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Texas Supreme Court Rules Engineer’s Conduct Evidenced Intentional Waiver Of Certificate Of Merit Requirement

In LaLonde v. Gosnell, 2019 WL 2479172 (Tex. June 14, 2019), the Texas Supreme Court held an engineer’s engagement in the judicial process, through the completion of discovery and until one month before trial, waived the Certificate of Merit requirements.

Paul and Kim Gosnell (the “Gosnells”) contracted with Thomas A. LaLonde d/b/a Lee Engineering Co. (“Lee”) to evaluate and stabilize their home’s foundation. The Gosnells alleged Lee’s work made the foundation problems worse, resulting in significant damage. The Gosnells sued Lee, but did not contemporaneously file a Certificate of Merit as required by Section 150.002 of the Texas Civil Practice and Remedies Code.

Twenty months after the lawsuit was filed, Lee filed its answer, denying the allegations and requesting attorney’s fees, but did not seek dismissal due to the failure to file a Certificate of Merit. The Parties agreed to a scheduling order and a trial date. Over the next eighteen months, the Parties conducted extensive discovery. The Parties agreed to a second scheduling order extending the deadlines and continuing the trial date. Shortly after discovery closed, the Parties participated in an unsuccessful mediation.

Two days after the failed mediation, with trial scheduled to begin in one month, Lee filed a Motion to Dismiss based on the failure to file a Certificate of Merit. The trial court granted the motion and dismissed the case. The Texas Court of Appeals reversed and remanded the case, ruling that Lee impliedly waived the Certificate of Merit requirement by engaging in litigation.

On appeal, the Texas Supreme Court relied on Crosstex Energy Services, L.P. v. Pro Plus, Inc., 430 S.W.35 384 (Tex. 2014), which held that an engineer can impliedly waive the Certificate of Merit requirement by substantially invoking the judicial process. However, a defendant does not necessarily waive it rights under Tex. Civ. Prac. & Rem. Code § 150.002 by simply engaging in any litigation. Instead, for litigation to amount to a waiver, it must be so inconsistent with the party’s rights under Tex. Civ. Prac. & Rem. Code § 150.002 that waiver can be implied from the conduct.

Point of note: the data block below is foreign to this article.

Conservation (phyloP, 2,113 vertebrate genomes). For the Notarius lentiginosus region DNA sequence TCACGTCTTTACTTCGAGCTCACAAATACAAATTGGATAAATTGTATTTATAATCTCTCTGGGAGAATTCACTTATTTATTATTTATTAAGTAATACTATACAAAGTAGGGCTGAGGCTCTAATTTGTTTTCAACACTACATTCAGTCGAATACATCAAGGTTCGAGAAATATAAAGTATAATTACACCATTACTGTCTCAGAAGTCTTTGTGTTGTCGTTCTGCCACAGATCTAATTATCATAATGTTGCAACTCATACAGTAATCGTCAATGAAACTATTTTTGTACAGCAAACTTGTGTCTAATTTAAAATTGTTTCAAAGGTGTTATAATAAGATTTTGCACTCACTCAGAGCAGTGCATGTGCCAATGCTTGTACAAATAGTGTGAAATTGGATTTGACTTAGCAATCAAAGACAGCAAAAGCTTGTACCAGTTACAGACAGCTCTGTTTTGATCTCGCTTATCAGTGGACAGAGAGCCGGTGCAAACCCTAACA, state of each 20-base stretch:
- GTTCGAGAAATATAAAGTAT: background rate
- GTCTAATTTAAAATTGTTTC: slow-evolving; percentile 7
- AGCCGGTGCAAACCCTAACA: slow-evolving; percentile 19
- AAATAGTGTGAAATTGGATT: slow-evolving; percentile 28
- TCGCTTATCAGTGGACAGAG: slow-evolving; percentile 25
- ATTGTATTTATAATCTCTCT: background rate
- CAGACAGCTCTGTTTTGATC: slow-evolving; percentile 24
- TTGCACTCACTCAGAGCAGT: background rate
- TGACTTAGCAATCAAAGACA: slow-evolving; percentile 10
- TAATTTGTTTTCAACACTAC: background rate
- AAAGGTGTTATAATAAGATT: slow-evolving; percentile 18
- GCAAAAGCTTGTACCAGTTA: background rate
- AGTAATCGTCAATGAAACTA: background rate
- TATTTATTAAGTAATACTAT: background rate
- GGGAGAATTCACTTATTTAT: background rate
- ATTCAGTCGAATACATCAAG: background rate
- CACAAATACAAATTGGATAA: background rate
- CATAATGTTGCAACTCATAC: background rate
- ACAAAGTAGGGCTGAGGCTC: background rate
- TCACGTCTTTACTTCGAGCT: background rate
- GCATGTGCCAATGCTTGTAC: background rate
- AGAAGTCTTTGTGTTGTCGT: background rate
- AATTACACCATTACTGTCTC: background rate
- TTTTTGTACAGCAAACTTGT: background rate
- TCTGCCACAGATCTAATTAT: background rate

The Court considered various factors, including the delay in seeking dismissal, the extent to which the defendant engaged in discovery, whether the defendant sought affirmative relief and whether the defendant engaged in alternative dispute resolution. The Texas Supreme Court held Lee’s conduct showed its intent to litigate, rather than assert the statutory right to a dismissal. The Court noted Lee waited 1,219 days after the complaint was filed to seek dismissal under Tex. Civ. Prac. & Rem. Code § 150.002.

The Texas Supreme Court’s ruling affirms that the Certificate of Merit requirement may be waived as the result of a defendant invoking the litigation process. Defense counsel should verify that a Certificate of Merit is filed contemporaneously with a complaint and file a Motion to Dismiss immediately if not. Failure to take prompt action could constitute a waiver of the defense.